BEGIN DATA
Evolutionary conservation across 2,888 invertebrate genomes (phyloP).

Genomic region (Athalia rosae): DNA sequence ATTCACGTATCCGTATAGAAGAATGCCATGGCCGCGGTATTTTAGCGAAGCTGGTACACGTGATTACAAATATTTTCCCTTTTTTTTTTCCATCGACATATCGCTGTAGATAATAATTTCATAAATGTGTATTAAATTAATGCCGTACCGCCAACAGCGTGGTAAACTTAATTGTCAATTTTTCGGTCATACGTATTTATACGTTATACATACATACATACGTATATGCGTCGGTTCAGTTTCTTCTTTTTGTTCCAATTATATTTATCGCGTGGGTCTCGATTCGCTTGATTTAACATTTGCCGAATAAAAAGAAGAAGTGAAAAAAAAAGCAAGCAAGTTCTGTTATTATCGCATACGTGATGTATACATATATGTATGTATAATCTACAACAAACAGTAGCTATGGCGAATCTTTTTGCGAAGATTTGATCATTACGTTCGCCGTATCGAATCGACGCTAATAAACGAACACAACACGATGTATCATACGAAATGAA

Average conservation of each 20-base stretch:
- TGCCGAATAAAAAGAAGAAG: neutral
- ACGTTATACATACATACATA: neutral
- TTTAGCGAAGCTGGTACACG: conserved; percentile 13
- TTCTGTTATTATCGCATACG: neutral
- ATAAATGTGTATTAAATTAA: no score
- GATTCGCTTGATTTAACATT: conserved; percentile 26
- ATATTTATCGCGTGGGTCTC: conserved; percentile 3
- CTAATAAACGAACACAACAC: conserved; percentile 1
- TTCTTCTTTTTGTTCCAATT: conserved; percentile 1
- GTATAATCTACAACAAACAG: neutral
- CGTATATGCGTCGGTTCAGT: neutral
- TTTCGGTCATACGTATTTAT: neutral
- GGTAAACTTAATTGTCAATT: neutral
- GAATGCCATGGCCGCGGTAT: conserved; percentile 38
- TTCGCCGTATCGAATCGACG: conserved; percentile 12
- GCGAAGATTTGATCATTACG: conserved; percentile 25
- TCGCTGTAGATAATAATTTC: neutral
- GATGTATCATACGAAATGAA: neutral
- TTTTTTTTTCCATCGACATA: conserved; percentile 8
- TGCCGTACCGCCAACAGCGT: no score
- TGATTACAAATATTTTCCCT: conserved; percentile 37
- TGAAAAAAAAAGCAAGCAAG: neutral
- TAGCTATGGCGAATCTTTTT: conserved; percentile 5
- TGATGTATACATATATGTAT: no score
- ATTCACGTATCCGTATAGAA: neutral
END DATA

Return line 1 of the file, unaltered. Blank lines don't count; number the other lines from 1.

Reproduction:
Evolutionary conservation across 2,888 invertebrate genomes (phyloP).